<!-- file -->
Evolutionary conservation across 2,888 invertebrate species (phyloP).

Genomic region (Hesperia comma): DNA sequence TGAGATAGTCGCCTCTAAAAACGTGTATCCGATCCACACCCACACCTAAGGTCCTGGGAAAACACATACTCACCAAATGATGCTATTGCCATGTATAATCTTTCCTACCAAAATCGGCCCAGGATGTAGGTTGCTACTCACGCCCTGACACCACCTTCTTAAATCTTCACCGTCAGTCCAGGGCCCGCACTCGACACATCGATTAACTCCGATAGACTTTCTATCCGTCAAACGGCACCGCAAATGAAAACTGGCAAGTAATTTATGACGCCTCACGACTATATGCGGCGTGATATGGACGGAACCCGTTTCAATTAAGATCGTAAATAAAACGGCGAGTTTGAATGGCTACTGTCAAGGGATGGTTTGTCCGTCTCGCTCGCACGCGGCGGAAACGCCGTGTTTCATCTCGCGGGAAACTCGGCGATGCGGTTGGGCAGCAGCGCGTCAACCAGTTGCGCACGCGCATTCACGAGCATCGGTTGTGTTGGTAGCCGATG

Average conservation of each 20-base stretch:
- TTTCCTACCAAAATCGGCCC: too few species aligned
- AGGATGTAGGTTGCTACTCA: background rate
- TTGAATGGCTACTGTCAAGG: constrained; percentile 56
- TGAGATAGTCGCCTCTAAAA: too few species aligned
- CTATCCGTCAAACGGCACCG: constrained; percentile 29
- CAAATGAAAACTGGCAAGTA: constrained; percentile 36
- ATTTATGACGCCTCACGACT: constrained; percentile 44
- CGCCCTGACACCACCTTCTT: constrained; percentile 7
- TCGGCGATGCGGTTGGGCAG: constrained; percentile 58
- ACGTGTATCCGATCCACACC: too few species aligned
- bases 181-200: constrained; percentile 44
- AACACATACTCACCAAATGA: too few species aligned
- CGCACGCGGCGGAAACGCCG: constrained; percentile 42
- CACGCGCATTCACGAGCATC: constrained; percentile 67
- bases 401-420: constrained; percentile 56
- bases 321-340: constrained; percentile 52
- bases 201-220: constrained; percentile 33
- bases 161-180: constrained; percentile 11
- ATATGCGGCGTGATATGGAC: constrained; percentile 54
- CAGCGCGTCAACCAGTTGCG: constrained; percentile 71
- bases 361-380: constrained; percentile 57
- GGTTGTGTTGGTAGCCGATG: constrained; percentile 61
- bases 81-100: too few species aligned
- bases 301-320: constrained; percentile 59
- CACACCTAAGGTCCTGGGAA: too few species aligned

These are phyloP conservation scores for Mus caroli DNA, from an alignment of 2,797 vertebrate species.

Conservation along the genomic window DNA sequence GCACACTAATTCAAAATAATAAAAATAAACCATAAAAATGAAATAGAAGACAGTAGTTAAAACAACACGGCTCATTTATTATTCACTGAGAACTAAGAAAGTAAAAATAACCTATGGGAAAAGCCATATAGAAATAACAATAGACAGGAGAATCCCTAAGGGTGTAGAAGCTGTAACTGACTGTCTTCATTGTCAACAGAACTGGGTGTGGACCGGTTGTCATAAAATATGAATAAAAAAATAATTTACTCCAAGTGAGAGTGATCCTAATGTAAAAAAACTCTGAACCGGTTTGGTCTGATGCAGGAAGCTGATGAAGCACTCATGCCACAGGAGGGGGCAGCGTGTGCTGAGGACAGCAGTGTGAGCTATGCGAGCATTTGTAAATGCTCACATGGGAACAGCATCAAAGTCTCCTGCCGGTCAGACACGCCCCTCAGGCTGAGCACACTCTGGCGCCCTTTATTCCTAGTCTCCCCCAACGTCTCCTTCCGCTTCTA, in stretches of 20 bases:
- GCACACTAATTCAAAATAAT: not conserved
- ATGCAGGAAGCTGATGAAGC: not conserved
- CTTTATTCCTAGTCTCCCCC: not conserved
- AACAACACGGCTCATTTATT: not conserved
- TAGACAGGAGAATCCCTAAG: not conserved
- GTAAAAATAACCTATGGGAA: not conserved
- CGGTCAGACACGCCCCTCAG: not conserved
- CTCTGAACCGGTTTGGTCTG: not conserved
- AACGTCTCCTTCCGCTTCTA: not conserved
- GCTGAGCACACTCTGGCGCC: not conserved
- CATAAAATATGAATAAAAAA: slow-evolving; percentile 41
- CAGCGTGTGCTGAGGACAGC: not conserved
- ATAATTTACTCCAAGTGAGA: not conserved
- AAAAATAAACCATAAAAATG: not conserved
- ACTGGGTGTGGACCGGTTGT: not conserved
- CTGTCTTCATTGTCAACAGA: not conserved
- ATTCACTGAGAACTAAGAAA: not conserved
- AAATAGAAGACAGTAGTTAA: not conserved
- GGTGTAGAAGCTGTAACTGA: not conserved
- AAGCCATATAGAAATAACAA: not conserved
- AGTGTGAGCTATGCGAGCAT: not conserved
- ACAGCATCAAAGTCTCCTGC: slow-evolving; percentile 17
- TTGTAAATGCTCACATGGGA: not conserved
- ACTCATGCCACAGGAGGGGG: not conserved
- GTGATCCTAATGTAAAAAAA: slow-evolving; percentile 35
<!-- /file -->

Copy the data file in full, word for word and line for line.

Evolutionary conservation across 2,888 invertebrate species (phyloP).

Genomic region (Hesperia comma): DNA sequence TGAGATAGTCGCCTCTAAAAACGTGTATCCGATCCACACCCACACCTAAGGTCCTGGGAAAACACATACTCACCAAATGATGCTATTGCCATGTATAATCTTTCCTACCAAAATCGGCCCAGGATGTAGGTTGCTACTCACGCCCTGACACCACCTTCTTAAATCTTCACCGTCAGTCCAGGGCCCGCACTCGACACATCGATTAACTCCGATAGACTTTCTATCCGTCAAACGGCACCGCAAATGAAAACTGGCAAGTAATTTATGACGCCTCACGACTATATGCGGCGTGATATGGACGGAACCCGTTTCAATTAAGATCGTAAATAAAACGGCGAGTTTGAATGGCTACTGTCAAGGGATGGTTTGTCCGTCTCGCTCGCACGCGGCGGAAACGCCGTGTTTCATCTCGCGGGAAACTCGGCGATGCGGTTGGGCAGCAGCGCGTCAACCAGTTGCGCACGCGCATTCACGAGCATCGGTTGTGTTGGTAGCCGATG

Average conservation of each 20-base stretch:
- TTTCCTACCAAAATCGGCCC: too few species aligned
- AGGATGTAGGTTGCTACTCA: background rate
- TTGAATGGCTACTGTCAAGG: constrained; percentile 56
- TGAGATAGTCGCCTCTAAAA: too few species aligned
- CTATCCGTCAAACGGCACCG: constrained; percentile 29
- CAAATGAAAACTGGCAAGTA: constrained; percentile 36
- ATTTATGACGCCTCACGACT: constrained; percentile 44
- CGCCCTGACACCACCTTCTT: constrained; percentile 7
- TCGGCGATGCGGTTGGGCAG: constrained; percentile 58
- ACGTGTATCCGATCCACACC: too few species aligned
- bases 181-200: constrained; percentile 44
- AACACATACTCACCAAATGA: too few species aligned
- CGCACGCGGCGGAAACGCCG: constrained; percentile 42
- CACGCGCATTCACGAGCATC: constrained; percentile 67
- bases 401-420: constrained; percentile 56
- bases 321-340: constrained; percentile 52
- bases 201-220: constrained; percentile 33
- bases 161-180: constrained; percentile 11
- ATATGCGGCGTGATATGGAC: constrained; percentile 54
- CAGCGCGTCAACCAGTTGCG: constrained; percentile 71
- bases 361-380: constrained; percentile 57
- GGTTGTGTTGGTAGCCGATG: constrained; percentile 61
- bases 81-100: too few species aligned
- bases 301-320: constrained; percentile 59
- CACACCTAAGGTCCTGGGAA: too few species aligned

These are phyloP conservation scores for Mus caroli DNA, from an alignment of 2,797 vertebrate species.

Conservation along the genomic window DNA sequence GCACACTAATTCAAAATAATAAAAATAAACCATAAAAATGAAATAGAAGACAGTAGTTAAAACAACACGGCTCATTTATTATTCACTGAGAACTAAGAAAGTAAAAATAACCTATGGGAAAAGCCATATAGAAATAACAATAGACAGGAGAATCCCTAAGGGTGTAGAAGCTGTAACTGACTGTCTTCATTGTCAACAGAACTGGGTGTGGACCGGTTGTCATAAAATATGAATAAAAAAATAATTTACTCCAAGTGAGAGTGATCCTAATGTAAAAAAACTCTGAACCGGTTTGGTCTGATGCAGGAAGCTGATGAAGCACTCATGCCACAGGAGGGGGCAGCGTGTGCTGAGGACAGCAGTGTGAGCTATGCGAGCATTTGTAAATGCTCACATGGGAACAGCATCAAAGTCTCCTGCCGGTCAGACACGCCCCTCAGGCTGAGCACACTCTGGCGCCCTTTATTCCTAGTCTCCCCCAACGTCTCCTTCCGCTTCTA, in stretches of 20 bases:
- GCACACTAATTCAAAATAAT: not conserved
- ATGCAGGAAGCTGATGAAGC: not conserved
- CTTTATTCCTAGTCTCCCCC: not conserved
- AACAACACGGCTCATTTATT: not conserved
- TAGACAGGAGAATCCCTAAG: not conserved
- GTAAAAATAACCTATGGGAA: not conserved
- CGGTCAGACACGCCCCTCAG: not conserved
- CTCTGAACCGGTTTGGTCTG: not conserved
- AACGTCTCCTTCCGCTTCTA: not conserved
- GCTGAGCACACTCTGGCGCC: not conserved
- CATAAAATATGAATAAAAAA: slow-evolving; percentile 41
- CAGCGTGTGCTGAGGACAGC: not conserved
- ATAATTTACTCCAAGTGAGA: not conserved
- AAAAATAAACCATAAAAATG: not conserved
- ACTGGGTGTGGACCGGTTGT: not conserved
- CTGTCTTCATTGTCAACAGA: not conserved
- ATTCACTGAGAACTAAGAAA: not conserved
- AAATAGAAGACAGTAGTTAA: not conserved
- GGTGTAGAAGCTGTAACTGA: not conserved
- AAGCCATATAGAAATAACAA: not conserved
- AGTGTGAGCTATGCGAGCAT: not conserved
- ACAGCATCAAAGTCTCCTGC: slow-evolving; percentile 17
- TTGTAAATGCTCACATGGGA: not conserved
- ACTCATGCCACAGGAGGGGG: not conserved
- GTGATCCTAATGTAAAAAAA: slow-evolving; percentile 35